8.      Journal. I've been consistently journaling throughout 2021; first, it started off as a combo journal/planner from Leaders in Heels that has built-in prompts that encourage planning and reflection. Then, I transitioned to journaling every night. The journal has promoted catharsis, introspection, and creativity. I honestly don't know how I lived before the journal.

9.      Adaptogen supplement. An adaptogen is a natural substance that helps the body adapt to stress. Many are thought to support the adrenal glands in the body. Examples include Ashwagandha, Rhodiola, and Ginseng. I added an Ashwagandha supplement to my daily routine.

10.  Stop making excuses. Healthcare is a hot, steamy, mess right now. Nearly everyone agrees that large, systematic changes are needed for physician safety, mental health, and career longevity. For all of 2020 and most of 2021, I waited to do the necessary work on myself, out of anger and disappointment that the system wasn't treating us better. While there needs to be A LOT, I mean, A LOT of changes to make this a sustainable profession, that is not an argument to postpone your own work. In fact, it's an argument to get busy taking care of yourself right now. No one is going to do it for you. If COVID-19 taught us anything, nothing is promised. Don't postpone your own recovery and healing.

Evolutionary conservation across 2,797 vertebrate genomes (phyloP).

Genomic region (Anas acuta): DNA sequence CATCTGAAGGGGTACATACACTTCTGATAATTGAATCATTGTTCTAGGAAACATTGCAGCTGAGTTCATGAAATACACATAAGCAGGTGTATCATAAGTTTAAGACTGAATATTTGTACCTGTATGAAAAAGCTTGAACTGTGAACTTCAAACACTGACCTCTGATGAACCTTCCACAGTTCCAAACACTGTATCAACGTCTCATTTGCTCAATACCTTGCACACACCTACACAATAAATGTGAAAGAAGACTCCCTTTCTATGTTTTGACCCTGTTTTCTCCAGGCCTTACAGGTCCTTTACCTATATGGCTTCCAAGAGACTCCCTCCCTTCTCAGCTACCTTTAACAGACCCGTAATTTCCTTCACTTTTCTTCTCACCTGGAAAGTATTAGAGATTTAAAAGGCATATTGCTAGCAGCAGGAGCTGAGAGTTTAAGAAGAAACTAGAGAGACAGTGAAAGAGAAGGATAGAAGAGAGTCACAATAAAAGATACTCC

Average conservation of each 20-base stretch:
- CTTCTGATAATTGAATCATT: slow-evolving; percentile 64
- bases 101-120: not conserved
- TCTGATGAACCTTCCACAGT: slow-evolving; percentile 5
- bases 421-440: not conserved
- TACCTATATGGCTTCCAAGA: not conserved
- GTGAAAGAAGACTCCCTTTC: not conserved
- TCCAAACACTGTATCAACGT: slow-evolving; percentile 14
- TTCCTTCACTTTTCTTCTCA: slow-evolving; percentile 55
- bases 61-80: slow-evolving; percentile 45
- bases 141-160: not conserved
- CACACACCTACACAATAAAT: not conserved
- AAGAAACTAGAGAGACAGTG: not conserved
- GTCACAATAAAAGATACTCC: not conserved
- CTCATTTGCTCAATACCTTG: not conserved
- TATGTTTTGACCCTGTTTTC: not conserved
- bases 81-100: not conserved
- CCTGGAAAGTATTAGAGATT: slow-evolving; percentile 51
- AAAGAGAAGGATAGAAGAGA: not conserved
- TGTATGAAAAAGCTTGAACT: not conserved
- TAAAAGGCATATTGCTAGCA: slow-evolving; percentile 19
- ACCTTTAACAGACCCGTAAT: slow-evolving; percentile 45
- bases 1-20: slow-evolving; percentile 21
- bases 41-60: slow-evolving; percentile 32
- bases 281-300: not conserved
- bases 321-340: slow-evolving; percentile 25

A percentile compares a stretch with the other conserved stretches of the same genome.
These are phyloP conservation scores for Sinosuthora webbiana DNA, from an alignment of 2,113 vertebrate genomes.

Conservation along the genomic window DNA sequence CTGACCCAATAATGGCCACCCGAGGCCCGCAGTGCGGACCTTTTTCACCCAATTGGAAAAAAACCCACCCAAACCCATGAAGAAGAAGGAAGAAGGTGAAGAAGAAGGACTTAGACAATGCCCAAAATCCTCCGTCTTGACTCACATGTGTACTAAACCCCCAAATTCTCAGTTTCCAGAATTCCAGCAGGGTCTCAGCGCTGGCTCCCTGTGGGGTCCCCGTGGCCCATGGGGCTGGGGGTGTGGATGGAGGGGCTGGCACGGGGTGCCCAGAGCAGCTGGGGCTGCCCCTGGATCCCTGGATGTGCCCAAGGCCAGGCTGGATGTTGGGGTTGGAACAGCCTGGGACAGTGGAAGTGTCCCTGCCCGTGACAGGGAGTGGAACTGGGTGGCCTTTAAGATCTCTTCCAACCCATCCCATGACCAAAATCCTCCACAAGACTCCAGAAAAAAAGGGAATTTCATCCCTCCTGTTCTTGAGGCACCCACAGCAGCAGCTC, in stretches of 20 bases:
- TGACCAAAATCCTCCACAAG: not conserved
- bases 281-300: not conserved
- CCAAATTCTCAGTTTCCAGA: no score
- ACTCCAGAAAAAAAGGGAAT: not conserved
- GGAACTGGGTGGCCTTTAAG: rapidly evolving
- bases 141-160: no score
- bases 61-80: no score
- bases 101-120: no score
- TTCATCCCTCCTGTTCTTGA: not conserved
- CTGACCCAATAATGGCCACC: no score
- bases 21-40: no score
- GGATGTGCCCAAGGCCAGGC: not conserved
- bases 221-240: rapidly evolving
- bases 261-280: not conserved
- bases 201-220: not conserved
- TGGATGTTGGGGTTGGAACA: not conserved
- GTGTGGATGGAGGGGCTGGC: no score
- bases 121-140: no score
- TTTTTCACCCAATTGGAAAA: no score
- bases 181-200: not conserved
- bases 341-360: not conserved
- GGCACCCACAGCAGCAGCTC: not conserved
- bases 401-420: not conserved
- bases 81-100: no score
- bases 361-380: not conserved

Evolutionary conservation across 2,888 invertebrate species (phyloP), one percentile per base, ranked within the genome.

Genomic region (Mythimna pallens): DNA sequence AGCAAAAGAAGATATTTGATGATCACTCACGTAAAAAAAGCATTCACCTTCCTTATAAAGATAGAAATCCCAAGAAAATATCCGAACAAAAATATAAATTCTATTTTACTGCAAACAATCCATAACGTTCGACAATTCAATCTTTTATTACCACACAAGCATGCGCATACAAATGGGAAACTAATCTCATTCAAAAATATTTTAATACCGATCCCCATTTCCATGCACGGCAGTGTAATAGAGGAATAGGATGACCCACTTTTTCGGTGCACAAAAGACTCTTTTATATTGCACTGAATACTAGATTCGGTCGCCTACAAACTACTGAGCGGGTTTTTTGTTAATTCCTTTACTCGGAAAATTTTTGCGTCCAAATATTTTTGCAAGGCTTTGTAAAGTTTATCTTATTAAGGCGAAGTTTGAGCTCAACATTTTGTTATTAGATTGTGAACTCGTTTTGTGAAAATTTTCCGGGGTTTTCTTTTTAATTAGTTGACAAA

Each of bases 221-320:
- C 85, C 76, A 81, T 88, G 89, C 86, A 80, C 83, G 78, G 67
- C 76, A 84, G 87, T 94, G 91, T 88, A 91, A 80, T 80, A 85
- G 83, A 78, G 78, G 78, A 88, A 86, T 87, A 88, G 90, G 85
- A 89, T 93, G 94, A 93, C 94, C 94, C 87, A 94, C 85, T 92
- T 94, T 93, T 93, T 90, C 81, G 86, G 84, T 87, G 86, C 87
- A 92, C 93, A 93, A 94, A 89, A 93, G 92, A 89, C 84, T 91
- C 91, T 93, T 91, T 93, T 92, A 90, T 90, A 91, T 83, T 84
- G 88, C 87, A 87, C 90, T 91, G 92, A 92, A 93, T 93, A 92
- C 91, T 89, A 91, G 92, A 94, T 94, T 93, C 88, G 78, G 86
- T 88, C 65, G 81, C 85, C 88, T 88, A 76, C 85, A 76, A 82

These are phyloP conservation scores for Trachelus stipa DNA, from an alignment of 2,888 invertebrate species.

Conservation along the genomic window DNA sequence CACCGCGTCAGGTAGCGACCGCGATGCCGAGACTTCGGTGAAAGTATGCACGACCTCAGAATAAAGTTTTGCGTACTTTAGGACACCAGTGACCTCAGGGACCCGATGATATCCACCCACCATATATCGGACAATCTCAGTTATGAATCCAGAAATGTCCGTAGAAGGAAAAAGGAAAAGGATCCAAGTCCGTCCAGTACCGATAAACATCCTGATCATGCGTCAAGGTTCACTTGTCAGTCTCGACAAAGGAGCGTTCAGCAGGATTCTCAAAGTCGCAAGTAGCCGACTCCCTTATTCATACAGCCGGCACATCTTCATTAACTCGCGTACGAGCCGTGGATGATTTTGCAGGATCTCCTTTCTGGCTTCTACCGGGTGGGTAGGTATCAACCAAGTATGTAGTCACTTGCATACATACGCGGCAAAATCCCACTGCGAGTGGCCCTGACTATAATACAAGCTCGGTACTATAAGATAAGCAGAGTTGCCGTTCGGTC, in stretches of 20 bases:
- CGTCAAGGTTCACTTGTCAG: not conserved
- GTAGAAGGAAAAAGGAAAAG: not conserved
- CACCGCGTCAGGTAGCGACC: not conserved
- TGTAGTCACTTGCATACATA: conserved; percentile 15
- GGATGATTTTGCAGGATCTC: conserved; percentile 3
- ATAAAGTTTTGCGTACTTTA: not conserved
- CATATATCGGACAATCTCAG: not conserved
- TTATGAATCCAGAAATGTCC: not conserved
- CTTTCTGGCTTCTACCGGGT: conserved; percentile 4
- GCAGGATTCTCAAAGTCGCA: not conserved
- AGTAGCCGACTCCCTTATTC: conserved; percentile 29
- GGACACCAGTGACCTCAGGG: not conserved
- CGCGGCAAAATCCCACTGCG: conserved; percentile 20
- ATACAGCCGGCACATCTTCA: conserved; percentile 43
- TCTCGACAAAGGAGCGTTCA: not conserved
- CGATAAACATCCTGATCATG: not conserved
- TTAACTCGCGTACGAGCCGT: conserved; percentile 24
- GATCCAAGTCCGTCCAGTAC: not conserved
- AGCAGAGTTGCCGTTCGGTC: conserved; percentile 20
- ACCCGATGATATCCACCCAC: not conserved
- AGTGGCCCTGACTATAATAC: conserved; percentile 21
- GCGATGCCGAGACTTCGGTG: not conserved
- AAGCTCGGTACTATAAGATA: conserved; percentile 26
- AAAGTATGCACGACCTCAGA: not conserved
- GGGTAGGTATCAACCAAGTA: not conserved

Giving up your maladaptive coping strategies like worry, anxiety, numbing behaviors like overeating, and binge-watching bad TV is not easy. I highly recommend getting a therapist and/or a coach, in addition to sharing your successes and struggles with a wonderful group of friends. For the coaching side, follow @RevitalizeWomen and reach out to us to schedule an individual consultation. You deserve to thrive in 2022.


If you’re a healthcare worker that needs help today, please reach out to these resources:

For ACEP Members,

From the National Alliance on Mental Illness, HCW specific resources: